CONSTRUCTION BONDS REVISITED....This is not exactly a critical issue, but over at Washington Wire Easha Anand takes a stab at defending Sarah Palin's contention that the AIG bailout was necessary because of its involvement with "construction bonds," concluding that "Palin's answer wasn't as outrageous as some have claimed."

You can read the entire post for yourself, but once you cut through the clutter there's not much there. Like me, Anand believes that Palin was referring to surety bonds on construction projects, but it turns out that (a) only government projects require surety bonds, (b) AIG is the 14th largest provider of surety bonds in the U.S., amounting to a paltry $79 million out of an industry total of $5.3 billion, (c) there are about ten other companies that can underwrite even the biggest surety bonds, and (d) surety bonds are written by AIG's regulated commercial subsidiaries, which were in no danger of default and are guaranteed by state funds anyway. In other words, surety bonds played no part whatsoever in the decision to bail out AIG. Palin just pulled them out of nowhere because she happened to be familiar with them from her tenure as mayor and governor.

Basically, I figure that presidential candidates can toss out three kinds of comments during a crisis like this:

  1. Intelligent comments that actually address the issue at hand (which you may or may not agree with, of course).

  2. Random bromides designed to fill up airtime.

  3. Stupid things.

Comments in category 1 are rare, especially in a crisis like this one that has extremely arcane and technical causes. However, Obama's remarks today about the subprime meltdown, maintaining the flow of credit, ensuring liquidity in capital markets, and helping homeowners in trouble, qualifies. He's at least talking about the right things. John McCain's comments about the "casino culture" on Wall Street fall into category 2, as does Joe Biden's complaint about tax cuts for the wealthy. Both are basically harmless political posturing.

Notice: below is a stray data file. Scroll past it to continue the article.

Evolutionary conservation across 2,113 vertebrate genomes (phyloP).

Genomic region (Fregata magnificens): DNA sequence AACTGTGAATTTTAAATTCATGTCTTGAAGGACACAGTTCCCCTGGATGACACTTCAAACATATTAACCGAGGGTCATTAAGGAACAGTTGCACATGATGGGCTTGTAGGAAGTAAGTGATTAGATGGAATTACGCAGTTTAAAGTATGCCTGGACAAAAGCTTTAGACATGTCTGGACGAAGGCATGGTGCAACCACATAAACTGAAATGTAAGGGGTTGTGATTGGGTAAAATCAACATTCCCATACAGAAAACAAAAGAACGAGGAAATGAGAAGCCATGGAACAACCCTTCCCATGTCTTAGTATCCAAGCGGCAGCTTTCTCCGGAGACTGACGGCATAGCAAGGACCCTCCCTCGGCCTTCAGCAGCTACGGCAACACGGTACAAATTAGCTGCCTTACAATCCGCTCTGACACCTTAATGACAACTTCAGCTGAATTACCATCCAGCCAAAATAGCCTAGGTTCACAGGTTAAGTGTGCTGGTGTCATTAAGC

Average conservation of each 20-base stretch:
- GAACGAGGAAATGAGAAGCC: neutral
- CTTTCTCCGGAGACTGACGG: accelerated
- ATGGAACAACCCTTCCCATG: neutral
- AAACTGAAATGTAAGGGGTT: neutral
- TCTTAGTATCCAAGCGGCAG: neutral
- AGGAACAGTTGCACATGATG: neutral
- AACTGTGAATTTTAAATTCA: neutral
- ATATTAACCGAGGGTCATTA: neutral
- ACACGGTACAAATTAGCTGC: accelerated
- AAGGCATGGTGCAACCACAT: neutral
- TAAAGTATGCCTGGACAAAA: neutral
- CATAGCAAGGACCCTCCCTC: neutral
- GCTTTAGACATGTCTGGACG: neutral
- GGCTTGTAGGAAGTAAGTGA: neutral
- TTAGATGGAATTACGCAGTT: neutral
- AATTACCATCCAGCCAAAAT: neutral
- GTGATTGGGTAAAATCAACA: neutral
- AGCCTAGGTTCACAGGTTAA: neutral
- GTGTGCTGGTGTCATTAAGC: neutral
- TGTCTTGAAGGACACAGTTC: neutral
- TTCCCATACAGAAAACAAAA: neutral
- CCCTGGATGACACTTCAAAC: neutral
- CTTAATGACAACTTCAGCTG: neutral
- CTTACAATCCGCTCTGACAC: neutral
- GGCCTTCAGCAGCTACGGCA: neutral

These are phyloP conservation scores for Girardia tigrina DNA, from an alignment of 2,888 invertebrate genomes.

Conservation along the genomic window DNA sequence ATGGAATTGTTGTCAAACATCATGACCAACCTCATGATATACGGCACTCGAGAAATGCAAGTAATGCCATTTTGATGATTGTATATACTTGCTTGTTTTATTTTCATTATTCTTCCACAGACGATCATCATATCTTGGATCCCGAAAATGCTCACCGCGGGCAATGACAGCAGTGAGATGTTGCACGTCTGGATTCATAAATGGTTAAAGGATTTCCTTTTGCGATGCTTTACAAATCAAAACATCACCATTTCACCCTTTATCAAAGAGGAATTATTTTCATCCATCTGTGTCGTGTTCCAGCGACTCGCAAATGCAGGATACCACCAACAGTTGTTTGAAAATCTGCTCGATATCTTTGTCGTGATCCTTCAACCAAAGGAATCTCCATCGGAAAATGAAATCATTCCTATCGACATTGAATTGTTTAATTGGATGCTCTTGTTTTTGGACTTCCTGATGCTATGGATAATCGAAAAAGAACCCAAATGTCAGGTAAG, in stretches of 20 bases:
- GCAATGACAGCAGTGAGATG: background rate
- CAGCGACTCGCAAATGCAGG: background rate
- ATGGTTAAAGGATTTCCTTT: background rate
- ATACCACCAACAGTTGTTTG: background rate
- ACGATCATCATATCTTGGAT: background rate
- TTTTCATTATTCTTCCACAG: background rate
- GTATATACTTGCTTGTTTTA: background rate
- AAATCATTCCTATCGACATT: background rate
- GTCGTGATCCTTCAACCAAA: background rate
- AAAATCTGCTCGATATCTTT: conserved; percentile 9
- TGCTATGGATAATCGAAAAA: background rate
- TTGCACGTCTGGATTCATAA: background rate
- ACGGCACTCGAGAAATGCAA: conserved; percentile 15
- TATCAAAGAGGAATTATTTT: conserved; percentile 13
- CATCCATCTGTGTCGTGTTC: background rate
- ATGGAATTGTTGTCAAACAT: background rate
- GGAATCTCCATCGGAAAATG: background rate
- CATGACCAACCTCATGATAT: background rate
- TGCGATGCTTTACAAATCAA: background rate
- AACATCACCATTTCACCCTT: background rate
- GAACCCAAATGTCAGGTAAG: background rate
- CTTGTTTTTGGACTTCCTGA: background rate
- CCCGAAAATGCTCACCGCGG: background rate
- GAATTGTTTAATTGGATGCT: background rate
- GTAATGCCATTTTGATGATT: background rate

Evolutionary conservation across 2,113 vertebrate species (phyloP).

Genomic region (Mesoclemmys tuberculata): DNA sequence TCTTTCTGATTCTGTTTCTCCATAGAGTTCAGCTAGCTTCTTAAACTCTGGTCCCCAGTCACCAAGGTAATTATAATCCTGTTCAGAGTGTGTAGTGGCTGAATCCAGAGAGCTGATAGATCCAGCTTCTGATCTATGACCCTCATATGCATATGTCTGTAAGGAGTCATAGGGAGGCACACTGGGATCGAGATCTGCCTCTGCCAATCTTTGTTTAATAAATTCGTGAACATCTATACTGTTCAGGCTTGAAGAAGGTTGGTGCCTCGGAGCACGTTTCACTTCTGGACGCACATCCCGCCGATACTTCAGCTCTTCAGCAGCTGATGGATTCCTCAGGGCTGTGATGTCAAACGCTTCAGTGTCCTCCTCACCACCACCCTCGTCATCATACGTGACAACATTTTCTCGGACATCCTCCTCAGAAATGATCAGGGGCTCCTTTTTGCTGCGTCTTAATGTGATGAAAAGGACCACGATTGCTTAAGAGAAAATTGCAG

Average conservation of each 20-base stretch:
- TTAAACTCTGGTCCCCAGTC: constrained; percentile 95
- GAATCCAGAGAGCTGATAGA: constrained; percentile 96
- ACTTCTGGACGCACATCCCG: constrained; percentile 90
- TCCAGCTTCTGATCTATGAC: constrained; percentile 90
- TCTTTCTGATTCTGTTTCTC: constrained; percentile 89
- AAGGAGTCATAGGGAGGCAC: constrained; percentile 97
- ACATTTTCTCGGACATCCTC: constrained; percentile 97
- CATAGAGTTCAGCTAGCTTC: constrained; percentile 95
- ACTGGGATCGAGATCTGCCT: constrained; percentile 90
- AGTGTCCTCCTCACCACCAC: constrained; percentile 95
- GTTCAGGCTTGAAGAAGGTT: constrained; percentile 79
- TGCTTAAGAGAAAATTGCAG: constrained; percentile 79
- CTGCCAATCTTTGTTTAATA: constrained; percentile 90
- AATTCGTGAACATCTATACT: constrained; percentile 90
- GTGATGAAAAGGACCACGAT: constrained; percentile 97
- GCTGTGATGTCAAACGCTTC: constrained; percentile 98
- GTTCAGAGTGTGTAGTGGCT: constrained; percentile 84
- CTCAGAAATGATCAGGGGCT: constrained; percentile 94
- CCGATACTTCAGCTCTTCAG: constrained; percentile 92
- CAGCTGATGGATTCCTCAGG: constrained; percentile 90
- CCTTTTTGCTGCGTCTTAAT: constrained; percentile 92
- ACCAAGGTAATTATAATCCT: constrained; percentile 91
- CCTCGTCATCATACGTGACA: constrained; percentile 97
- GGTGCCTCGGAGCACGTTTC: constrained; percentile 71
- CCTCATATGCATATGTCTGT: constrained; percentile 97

But then we have category three, which includes stuff like McCain saying he wants to fire Chris Cox and Sarah Palin claiming that AIG needed to be bailed out because of "construction bonds." These are just actively dumb comments that do nothing but make life more difficult for the folks trying to work on solutions. If they can't do better than that, they should just keep quiet.

UPDATE: Of course, I guess there's also a category 4: bromides so halting and clueless that they just scare the hell out of everyone. As Ezra says about Palin's disjointed reaction, "Meanwhile, McCain's response made Palin's commentary look like a model of analytical clarity." Scary stuff.

Quien es mas macho?

| Thu Sep. 18, 2008 4:03 PM EDT

¿QUIEN ES MAS MACHO?....John McCain, desperately searching for something manly to say about the current financial crisis, has decided to call for the firing of mild-mannered-but-extremely-conservative SEC chairman Chris Cox:

"The primary regulator of Wall Street, the Securities and Exchange Commission (SEC) kept in place trading rules that let speculators and hedge funds turn our markets into a casino," McCain says."They allowed naked short selling — which simply means that you can sell stock without ever owning it. They eliminated last year the uptick rule that has protected investors for 70 years. Speculators pounded the shares of even good companies into the ground."

Somebody help me out here. This all sounds more plausible than Sarah Palin's nattering about construction bonds yesterday, but does it actually parse any better? I know Jim Cramer has been bellowing about the uptick rule for several months, but it's not pressure on stock prices that's been responsible for the banking crisis, is it? It's the other way around. Do McCain's comments make any sense? Set me straight in comments.